I have a large set of data for 37 different clinical units (all oncology) in their respective 37 hospitals. There are two specific outcome variables that I need to analyse:

First, drug usage for specific drugs types and classes (aggregated drugs) that are expressed as a rate – DDD (Defined Daily Doses) per 100 patient days. There are individual patient drug use figures for this set.

Question1: Which regression approach should I take? From what I can gather I can use a Poisson regression model. IF there is overdispersion in the outcome I could resort to a negative binomial model.

Second: I have antibiotic resistance data that is expressed as proportion in the range 0 – 1.These are not available as individual patient data points but aggregated to each of the 37 hospitals.

Question 2: Again, which approach? From what I have read I can use a logistic regression model. I have been advised by another statistician to initiall use a logit model and then use a probit model and compare goodness of fit for each model.

Does this sound like a reasonable approach? Is there a specific text that you could direct me to in order to upgrade my basic regression modelling skills. I will be using R for the analysis.

• Logit and probit models are usually so close that it will likely do no good to apply both. Use just one of them along with appropriate goodness-of-fit tests to detect and diagnose possible mis-specifications. (The coefficients in logit models usually have simpler interpretations.) – whuber Aug 23 '12 at 13:09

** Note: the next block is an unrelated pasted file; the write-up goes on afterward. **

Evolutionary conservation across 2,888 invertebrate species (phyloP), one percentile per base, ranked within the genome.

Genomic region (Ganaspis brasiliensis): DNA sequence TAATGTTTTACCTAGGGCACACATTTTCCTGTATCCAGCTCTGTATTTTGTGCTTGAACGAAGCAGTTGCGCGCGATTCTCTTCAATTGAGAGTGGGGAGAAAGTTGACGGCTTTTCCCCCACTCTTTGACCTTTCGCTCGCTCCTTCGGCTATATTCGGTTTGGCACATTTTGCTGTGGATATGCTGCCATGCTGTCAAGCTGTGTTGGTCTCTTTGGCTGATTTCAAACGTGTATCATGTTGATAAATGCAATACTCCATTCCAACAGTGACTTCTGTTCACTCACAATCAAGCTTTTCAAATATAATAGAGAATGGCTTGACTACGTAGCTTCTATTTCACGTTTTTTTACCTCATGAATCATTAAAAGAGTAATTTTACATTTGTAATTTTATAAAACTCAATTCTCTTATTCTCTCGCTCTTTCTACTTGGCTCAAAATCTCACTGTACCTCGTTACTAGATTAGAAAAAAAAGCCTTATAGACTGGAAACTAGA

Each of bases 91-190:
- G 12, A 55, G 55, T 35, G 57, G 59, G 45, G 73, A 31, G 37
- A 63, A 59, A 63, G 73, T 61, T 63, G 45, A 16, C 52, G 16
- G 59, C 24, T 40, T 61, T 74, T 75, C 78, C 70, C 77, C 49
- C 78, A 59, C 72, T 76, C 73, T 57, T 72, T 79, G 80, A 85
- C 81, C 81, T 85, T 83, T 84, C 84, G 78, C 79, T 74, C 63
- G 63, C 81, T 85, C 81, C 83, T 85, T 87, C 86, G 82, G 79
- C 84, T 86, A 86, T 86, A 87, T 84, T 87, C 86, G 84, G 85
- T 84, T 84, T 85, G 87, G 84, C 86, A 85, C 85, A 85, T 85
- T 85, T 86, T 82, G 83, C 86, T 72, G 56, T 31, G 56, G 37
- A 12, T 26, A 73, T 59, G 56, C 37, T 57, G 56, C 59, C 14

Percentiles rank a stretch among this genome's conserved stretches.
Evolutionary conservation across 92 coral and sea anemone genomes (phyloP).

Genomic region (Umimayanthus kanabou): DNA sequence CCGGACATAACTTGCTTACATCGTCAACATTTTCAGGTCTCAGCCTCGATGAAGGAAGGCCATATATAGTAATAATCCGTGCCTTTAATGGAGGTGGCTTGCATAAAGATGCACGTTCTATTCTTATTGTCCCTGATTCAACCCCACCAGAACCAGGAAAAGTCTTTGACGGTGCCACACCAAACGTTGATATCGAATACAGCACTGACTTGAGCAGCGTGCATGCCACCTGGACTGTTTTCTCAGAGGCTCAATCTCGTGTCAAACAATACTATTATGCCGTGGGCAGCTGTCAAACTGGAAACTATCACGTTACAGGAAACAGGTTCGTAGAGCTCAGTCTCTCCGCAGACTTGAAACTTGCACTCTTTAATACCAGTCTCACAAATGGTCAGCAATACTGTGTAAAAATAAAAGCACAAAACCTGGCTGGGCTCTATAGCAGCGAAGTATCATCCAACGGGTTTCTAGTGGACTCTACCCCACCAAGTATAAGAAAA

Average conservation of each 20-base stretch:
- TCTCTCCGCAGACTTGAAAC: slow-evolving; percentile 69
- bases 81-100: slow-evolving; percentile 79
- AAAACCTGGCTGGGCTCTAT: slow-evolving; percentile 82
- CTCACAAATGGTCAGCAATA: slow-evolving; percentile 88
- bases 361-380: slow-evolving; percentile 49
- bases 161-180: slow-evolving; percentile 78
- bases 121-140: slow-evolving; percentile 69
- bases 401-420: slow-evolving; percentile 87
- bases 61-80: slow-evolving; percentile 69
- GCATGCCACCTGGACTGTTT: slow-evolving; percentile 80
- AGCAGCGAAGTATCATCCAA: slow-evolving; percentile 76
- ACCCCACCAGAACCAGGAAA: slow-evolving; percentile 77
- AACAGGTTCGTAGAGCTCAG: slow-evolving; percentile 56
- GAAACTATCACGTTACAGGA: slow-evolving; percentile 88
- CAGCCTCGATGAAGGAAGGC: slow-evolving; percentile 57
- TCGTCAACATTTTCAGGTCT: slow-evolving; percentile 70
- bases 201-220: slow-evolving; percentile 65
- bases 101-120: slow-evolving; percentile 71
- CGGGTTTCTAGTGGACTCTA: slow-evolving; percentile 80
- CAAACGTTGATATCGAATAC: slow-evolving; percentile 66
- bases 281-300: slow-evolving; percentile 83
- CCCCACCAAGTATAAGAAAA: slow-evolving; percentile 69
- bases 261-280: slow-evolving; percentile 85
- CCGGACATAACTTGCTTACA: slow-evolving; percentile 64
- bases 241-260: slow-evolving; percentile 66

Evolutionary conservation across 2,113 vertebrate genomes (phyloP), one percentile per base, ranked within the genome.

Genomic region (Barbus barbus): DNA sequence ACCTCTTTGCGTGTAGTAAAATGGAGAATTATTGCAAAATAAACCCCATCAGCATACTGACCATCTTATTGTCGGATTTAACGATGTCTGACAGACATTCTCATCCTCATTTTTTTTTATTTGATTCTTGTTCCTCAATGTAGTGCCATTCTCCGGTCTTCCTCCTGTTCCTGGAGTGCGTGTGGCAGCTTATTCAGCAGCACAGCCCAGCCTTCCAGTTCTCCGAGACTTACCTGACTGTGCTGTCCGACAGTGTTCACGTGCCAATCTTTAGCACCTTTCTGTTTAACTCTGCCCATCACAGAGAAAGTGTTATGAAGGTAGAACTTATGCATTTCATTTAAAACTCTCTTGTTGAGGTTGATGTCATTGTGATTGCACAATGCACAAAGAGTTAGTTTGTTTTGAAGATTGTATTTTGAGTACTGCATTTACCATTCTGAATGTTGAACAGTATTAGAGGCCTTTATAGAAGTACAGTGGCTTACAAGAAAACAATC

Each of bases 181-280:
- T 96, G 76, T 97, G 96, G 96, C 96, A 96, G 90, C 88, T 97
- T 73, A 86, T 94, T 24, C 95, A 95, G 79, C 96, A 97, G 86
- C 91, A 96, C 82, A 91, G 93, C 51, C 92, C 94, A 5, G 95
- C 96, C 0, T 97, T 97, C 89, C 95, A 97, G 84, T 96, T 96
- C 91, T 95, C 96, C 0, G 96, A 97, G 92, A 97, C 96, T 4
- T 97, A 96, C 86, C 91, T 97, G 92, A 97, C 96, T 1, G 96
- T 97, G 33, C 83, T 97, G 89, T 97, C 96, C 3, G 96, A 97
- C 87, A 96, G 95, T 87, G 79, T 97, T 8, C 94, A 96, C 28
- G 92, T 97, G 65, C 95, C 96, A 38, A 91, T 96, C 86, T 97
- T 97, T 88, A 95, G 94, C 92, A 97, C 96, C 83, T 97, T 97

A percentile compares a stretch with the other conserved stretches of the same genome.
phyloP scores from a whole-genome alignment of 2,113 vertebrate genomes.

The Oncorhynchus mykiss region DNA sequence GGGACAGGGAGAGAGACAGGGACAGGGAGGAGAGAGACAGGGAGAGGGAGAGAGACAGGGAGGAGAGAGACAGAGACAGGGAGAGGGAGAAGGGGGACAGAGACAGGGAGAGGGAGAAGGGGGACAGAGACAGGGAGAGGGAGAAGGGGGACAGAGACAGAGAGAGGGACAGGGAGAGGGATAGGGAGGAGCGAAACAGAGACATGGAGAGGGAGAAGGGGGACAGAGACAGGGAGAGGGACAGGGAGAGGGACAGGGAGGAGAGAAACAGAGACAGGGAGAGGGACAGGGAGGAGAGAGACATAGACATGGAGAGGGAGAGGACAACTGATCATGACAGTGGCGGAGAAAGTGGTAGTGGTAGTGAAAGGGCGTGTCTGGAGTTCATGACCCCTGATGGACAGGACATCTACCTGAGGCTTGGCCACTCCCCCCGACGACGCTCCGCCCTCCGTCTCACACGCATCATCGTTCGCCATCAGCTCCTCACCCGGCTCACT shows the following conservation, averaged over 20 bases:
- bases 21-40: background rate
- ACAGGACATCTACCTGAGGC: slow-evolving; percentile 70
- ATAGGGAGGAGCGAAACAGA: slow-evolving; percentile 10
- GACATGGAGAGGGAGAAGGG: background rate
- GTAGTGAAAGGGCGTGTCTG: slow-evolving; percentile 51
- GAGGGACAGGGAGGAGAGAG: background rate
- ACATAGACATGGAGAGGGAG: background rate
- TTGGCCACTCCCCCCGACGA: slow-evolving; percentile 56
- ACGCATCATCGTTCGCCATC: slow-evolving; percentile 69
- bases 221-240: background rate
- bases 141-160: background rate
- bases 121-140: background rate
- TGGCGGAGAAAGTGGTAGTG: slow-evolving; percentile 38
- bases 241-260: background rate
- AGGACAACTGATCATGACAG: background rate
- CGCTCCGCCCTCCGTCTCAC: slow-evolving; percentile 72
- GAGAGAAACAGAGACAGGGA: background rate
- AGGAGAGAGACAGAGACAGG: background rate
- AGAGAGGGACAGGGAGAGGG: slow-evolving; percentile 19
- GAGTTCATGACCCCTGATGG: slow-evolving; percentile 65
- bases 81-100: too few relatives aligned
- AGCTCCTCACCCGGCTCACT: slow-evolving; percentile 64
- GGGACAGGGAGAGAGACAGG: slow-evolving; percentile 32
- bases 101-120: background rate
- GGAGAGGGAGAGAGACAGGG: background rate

I agree with Erik in most respects. However I do think that in the first case that you are trying to predict a rate parameter from a point process and so Poisson or negative binomial regression would be appropriate. Most texts on regression deal primrily with linear regression. Some also include topics on nonlinear regression. But in your case you are interested in learning about special topics like logistic regression, probit models and Poisson and Negative Binomial regression which are best covered in specialized books such as: Negative Binomial Regression by Hilbe

Probit Analysis by Finney

Applied Logistic Regression by Hosmer and Lemeshow

I will supply some cautious answers and some further suggestions.

For question 1 I would probably use a binomial model instead of a Poisson model. This is under an assumption tha a patient gets a DDD on a certain day or not, so that the the outcome variable is betweeen 0 and 100.

But I would urge a lot of caution here. One problem is that daily medication is not independent on a day level at all. I would really look carefully at the distribution here and go from there. Try to think carefully about interdependence of your data and the underlying processes. Look at the data. Plot the data. I would also use a hierachical model to properly model the differences on the hospital model and the differences on the patient level.

Generally a good reading suggestion for this would Data Analysis using Regression and Multilevel/Hierachical Models from Gelman & Hill.

Your approach to question 2 seems workable. You could improve it a lot if you know over what amount of data each hospital has aggregated and model this in a bayesian hierachical model. The additional amount of learning required might not be practicable to you. Section 5.5. of Bayesian Data Analysis (2nd Edition) from Gelman et al would be a good ressource for this.

• Thanks @erik, I had a look at the Gelman book and will explore the hierarchical approach. – John Aug 23 '12 at 22:10